20-Story Apartment Building Raises Questions Worth Answering


How many people are “too many”?

We’ve asked that question in a variety of different ways over the last several years in posts about residential development, mixed-use development, retail, façade improvements, and all the other land-use issues that have come up during that time.

Or put another way: How many people are “enough”?  And why?

That question has surfaced once again in connection with the 20-story apartment building Gart Partners LLC wants to build on part of what is now the site of the Farmers’ Market, on Prairie between Main and Garden. Last Tuesday night Gart brought its “concept plan” to the Planning & Zoning Commission (“P&Z”) to make its pitch for the zoning changes needed to make its project a reality.

Can you say 195 units on a site that would qualify for only 34 units if it was given the highest (R-5) residential rating provided in the Zoning Code? How about a 210-foot height where the maximum R-5 height is 45 feet? And because the structure would be in Target Area 4 of the Uptown TIF, it might also require amendments or exceptions to the existing TIF plan, which contemplates no residential structures higher than 5 stories.

Gart’s selling points for this structure are its agreement to pay $117,000 annually as an “apartment tax”; as much as $700,000 a year worth of additional property taxes; and the prospect of another $180,000/year in revenues if the City were to apply the “apartment tax” to its existing 300 apartment units.

Gart described it as “a whole new way of living for that side of the tracks.” And indeed it would be. Actually, it would be a whole new way of living for the entire City of Park Ridge.

The six P&Z commissioners present at the meeting seemed to view it with a mix of “you gotta be kidding me” and “just go away.” Which is what we expected.

But the way Gart dangled that carrot of $817,000 in annual additional taxes it claims just its own project would generate, we suspect these kinds of pitches will continue so long as (a) developers perceive Park Ridge as offering valuable development opportunities, and (b) the City struggles to keep annual property tax increases to under 5% while continuing to stagger under the weight of the Uptown TIF’s black-hole deficits and an estimated cost of $300 million (plus?) to implement a plan of city-wide flood control.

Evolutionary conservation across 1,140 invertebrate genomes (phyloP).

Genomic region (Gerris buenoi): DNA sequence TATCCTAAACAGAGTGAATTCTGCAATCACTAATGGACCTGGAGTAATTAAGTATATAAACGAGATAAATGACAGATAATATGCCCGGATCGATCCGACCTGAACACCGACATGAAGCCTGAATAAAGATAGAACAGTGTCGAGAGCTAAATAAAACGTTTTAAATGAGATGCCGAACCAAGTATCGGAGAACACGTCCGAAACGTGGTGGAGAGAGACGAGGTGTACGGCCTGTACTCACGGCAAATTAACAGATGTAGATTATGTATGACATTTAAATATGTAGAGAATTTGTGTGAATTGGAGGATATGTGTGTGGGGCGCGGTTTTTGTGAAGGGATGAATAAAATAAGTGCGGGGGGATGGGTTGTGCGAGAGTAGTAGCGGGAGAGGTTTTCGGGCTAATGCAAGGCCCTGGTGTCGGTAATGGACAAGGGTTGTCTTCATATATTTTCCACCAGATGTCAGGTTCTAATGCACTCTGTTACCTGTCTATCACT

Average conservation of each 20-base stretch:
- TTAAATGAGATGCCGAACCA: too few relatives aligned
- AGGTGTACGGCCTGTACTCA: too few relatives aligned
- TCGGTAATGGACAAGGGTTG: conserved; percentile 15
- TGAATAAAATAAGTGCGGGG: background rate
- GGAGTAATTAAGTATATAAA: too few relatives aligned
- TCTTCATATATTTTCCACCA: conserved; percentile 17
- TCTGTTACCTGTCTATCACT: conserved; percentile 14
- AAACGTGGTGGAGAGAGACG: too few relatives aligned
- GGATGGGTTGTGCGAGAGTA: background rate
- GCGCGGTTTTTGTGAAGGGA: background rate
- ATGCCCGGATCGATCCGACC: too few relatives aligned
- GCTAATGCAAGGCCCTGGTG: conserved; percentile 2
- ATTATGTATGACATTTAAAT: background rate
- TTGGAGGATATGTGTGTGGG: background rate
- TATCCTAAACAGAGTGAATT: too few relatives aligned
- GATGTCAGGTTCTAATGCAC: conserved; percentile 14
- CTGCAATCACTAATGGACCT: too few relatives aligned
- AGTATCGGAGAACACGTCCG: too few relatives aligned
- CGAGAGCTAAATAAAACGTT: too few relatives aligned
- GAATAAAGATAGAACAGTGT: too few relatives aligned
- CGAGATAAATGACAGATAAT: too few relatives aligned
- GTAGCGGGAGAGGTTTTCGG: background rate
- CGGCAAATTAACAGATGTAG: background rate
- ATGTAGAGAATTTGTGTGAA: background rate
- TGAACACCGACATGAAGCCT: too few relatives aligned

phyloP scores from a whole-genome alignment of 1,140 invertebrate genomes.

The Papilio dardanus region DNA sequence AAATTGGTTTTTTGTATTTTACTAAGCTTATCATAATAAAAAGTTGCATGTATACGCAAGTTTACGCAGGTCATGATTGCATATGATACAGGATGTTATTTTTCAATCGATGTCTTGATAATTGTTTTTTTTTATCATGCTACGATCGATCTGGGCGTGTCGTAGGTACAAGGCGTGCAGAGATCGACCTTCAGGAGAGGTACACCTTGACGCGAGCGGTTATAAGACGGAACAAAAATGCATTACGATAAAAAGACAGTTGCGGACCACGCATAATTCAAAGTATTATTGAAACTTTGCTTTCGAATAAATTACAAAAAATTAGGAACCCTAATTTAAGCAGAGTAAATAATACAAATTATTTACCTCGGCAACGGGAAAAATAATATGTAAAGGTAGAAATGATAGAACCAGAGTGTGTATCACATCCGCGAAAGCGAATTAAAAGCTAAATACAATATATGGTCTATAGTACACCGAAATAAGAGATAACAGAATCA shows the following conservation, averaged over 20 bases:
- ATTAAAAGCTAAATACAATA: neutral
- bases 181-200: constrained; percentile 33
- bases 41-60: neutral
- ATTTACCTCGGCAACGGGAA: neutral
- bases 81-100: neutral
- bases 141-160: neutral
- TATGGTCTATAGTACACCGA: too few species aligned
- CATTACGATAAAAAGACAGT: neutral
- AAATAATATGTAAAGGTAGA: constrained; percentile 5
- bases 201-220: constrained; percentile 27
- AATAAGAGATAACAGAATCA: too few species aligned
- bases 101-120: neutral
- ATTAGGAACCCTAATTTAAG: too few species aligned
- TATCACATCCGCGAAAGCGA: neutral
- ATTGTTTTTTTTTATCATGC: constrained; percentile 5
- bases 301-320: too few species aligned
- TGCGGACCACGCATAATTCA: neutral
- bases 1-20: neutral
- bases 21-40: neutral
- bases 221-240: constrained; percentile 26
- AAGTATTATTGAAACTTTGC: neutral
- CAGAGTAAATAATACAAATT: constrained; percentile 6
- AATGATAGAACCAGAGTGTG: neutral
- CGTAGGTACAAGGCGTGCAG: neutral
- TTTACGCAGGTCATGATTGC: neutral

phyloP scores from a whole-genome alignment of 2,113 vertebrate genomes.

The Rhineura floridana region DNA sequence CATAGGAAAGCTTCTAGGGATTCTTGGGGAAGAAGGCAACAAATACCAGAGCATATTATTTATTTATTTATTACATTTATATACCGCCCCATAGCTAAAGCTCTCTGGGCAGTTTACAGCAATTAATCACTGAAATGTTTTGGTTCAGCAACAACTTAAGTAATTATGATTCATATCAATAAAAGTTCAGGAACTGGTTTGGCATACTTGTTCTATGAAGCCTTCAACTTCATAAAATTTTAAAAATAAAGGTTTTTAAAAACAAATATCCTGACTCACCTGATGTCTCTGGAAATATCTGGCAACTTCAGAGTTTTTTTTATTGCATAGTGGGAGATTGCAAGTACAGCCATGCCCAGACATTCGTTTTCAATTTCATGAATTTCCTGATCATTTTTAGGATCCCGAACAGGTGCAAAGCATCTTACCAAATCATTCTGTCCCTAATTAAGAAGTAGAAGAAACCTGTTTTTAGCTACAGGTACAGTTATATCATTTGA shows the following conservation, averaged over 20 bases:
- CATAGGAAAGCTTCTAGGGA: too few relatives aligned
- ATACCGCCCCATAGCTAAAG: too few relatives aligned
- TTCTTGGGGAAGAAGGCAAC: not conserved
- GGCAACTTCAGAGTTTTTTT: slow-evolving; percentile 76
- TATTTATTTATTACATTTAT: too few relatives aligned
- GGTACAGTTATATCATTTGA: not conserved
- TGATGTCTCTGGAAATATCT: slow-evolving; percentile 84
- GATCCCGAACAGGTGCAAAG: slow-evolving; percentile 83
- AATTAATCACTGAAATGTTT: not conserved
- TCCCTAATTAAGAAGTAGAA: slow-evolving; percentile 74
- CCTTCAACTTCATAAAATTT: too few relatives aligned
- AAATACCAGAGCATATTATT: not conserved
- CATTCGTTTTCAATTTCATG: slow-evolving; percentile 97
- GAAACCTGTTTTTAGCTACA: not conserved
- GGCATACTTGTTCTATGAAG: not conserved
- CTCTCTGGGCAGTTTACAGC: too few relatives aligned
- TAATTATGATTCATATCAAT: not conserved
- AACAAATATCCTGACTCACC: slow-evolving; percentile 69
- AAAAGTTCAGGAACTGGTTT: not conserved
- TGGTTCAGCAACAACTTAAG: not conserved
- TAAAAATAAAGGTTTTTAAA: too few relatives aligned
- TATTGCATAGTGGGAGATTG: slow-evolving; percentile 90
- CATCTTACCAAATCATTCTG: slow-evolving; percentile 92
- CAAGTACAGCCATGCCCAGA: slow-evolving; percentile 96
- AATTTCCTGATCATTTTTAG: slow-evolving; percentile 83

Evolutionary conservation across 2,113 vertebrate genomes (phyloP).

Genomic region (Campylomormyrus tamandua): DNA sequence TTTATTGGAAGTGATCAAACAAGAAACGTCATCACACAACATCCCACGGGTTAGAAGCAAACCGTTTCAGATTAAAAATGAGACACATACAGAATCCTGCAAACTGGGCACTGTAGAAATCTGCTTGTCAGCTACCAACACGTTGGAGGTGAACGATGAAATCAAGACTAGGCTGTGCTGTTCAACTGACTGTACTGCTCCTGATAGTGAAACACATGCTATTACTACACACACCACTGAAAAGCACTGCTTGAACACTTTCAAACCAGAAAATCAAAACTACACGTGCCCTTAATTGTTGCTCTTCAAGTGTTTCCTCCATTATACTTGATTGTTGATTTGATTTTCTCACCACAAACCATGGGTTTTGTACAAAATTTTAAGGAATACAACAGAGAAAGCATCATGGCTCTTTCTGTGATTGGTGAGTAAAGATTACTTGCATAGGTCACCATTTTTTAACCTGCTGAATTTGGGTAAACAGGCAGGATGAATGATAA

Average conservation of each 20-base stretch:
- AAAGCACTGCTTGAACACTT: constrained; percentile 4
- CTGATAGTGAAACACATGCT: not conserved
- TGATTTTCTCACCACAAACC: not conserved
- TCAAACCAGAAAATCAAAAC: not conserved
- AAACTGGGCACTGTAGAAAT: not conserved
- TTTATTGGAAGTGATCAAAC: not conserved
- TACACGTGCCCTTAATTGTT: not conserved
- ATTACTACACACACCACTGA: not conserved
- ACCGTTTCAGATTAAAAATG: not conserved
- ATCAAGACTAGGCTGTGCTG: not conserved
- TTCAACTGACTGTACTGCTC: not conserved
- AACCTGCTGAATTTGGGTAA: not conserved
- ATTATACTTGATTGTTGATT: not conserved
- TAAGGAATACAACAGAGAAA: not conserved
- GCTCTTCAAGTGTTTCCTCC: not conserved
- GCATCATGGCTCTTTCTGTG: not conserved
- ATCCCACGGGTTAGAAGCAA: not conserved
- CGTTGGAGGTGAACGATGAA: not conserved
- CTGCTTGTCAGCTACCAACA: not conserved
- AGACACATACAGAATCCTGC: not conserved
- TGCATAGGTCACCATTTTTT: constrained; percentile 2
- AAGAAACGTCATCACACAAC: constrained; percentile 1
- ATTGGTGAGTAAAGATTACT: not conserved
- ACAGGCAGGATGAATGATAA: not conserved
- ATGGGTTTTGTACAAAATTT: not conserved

So it’s probably a good time to start a community-wide discussion of, in the first instance, just how many people we believe is optimal for this community, either in its “as is” condition or with a different configuration. Would we as a community like to add another 1,000, 3,000, 5,000, or more residents? And, if so, would we like them to be property owners or renters – assuming that distinction matters to a significant number of people.

Fifteen years ago the Uptown Advisory Task Force (the “UATF”) was created and began hatching its plan for the Uptown TIF, ostensibly to add a substantial retail, dining and entertainment component that would bring “vibrancy” (the unofficial buzzword for that development) to Uptown. At that time, a survey of approximately 2,500 people revealed an aversion to tall buildings and multi-family residential.

But by the time folks like former city manager Tim Schuenke, former mayor Ron Wietecha, a handful of true believers on the UATF and City Council, and hired-gun consultants like Trkla, Pettigrew, Allen & Payne, Inc. got done manipulating and massaging the Uptown redevelopment process to conform to their collective wills, we were left with the tallest and densest multi-family residential project in the City that, with one notable exception – Houlihan’s – rolls up its sidewalks by around 8:00 p.m. every night.

And not a lick of Uptown “entertainment” was added to supplement the movies the Pickwick has provided for decades.

In addition to publicly discussing what we want Park Ridge to be when it grows up, it might also be time to revisit the Zoning Code and how it does or doesn’t provide developers with reasonable, predictable guidelines as to what likely can and can’t be built in our City. Eliminating uncertainty in the zoning and permitting processes would go a long way toward eliminating any remnants of the “unfriendly to business” reputation Park Ridge allegedly acquired back in the Wietecha/Schuenke era.

That way, less time might be wasted by the various arms of City government – and by developers – on projects whose specs are so off the charts that our P&Z folks assume they are typographical errors, or outright jokes.

And, in the process, we may learn a little more about what the people most invested in this community, its residents, see in its future.

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